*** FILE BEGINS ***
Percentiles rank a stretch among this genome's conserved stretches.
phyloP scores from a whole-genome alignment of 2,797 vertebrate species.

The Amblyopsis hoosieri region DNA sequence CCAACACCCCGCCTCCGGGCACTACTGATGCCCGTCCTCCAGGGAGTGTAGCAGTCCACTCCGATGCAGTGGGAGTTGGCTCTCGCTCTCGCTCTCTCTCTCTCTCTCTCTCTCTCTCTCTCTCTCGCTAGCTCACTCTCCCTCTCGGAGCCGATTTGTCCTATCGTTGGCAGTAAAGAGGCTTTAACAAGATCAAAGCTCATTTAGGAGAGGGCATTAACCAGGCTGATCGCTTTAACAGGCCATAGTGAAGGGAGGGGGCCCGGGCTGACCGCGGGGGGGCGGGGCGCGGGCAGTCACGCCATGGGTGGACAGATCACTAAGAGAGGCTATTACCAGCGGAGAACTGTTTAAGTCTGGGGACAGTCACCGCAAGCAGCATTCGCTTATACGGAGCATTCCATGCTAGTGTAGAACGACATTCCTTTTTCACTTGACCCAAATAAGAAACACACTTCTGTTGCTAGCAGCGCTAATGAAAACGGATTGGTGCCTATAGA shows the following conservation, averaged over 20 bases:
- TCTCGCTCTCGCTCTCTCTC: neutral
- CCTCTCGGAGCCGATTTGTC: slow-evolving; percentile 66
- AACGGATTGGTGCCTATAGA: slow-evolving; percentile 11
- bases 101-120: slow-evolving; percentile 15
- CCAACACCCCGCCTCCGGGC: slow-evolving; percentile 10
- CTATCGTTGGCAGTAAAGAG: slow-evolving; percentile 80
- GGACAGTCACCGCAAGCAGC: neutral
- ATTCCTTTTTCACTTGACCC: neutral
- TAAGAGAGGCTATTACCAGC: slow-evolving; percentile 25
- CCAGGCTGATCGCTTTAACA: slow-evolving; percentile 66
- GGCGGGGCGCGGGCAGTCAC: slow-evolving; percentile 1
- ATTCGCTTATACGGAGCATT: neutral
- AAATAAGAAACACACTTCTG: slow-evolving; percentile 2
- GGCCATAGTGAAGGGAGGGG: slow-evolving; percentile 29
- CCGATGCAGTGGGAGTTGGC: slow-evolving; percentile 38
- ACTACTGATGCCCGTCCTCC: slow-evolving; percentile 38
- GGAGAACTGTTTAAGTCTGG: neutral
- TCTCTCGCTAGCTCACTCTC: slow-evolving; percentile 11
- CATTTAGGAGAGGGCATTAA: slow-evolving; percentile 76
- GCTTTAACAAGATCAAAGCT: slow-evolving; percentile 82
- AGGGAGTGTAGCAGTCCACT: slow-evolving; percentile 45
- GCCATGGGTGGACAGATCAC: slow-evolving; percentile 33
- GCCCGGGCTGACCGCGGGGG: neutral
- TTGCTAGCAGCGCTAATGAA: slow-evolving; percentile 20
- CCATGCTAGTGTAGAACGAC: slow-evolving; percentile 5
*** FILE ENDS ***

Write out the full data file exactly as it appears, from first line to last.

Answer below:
Percentiles rank a stretch among this genome's conserved stretches.
phyloP scores from a whole-genome alignment of 2,797 vertebrate species.

The Amblyopsis hoosieri region DNA sequence CCAACACCCCGCCTCCGGGCACTACTGATGCCCGTCCTCCAGGGAGTGTAGCAGTCCACTCCGATGCAGTGGGAGTTGGCTCTCGCTCTCGCTCTCTCTCTCTCTCTCTCTCTCTCTCTCTCTCTCGCTAGCTCACTCTCCCTCTCGGAGCCGATTTGTCCTATCGTTGGCAGTAAAGAGGCTTTAACAAGATCAAAGCTCATTTAGGAGAGGGCATTAACCAGGCTGATCGCTTTAACAGGCCATAGTGAAGGGAGGGGGCCCGGGCTGACCGCGGGGGGGCGGGGCGCGGGCAGTCACGCCATGGGTGGACAGATCACTAAGAGAGGCTATTACCAGCGGAGAACTGTTTAAGTCTGGGGACAGTCACCGCAAGCAGCATTCGCTTATACGGAGCATTCCATGCTAGTGTAGAACGACATTCCTTTTTCACTTGACCCAAATAAGAAACACACTTCTGTTGCTAGCAGCGCTAATGAAAACGGATTGGTGCCTATAGA shows the following conservation, averaged over 20 bases:
- TCTCGCTCTCGCTCTCTCTC: neutral
- CCTCTCGGAGCCGATTTGTC: slow-evolving; percentile 66
- AACGGATTGGTGCCTATAGA: slow-evolving; percentile 11
- bases 101-120: slow-evolving; percentile 15
- CCAACACCCCGCCTCCGGGC: slow-evolving; percentile 10
- CTATCGTTGGCAGTAAAGAG: slow-evolving; percentile 80
- GGACAGTCACCGCAAGCAGC: neutral
- ATTCCTTTTTCACTTGACCC: neutral
- TAAGAGAGGCTATTACCAGC: slow-evolving; percentile 25
- CCAGGCTGATCGCTTTAACA: slow-evolving; percentile 66
- GGCGGGGCGCGGGCAGTCAC: slow-evolving; percentile 1
- ATTCGCTTATACGGAGCATT: neutral
- AAATAAGAAACACACTTCTG: slow-evolving; percentile 2
- GGCCATAGTGAAGGGAGGGG: slow-evolving; percentile 29
- CCGATGCAGTGGGAGTTGGC: slow-evolving; percentile 38
- ACTACTGATGCCCGTCCTCC: slow-evolving; percentile 38
- GGAGAACTGTTTAAGTCTGG: neutral
- TCTCTCGCTAGCTCACTCTC: slow-evolving; percentile 11
- CATTTAGGAGAGGGCATTAA: slow-evolving; percentile 76
- GCTTTAACAAGATCAAAGCT: slow-evolving; percentile 82
- AGGGAGTGTAGCAGTCCACT: slow-evolving; percentile 45
- GCCATGGGTGGACAGATCAC: slow-evolving; percentile 33
- GCCCGGGCTGACCGCGGGGG: neutral
- TTGCTAGCAGCGCTAATGAA: slow-evolving; percentile 20
- CCATGCTAGTGTAGAACGAC: slow-evolving; percentile 5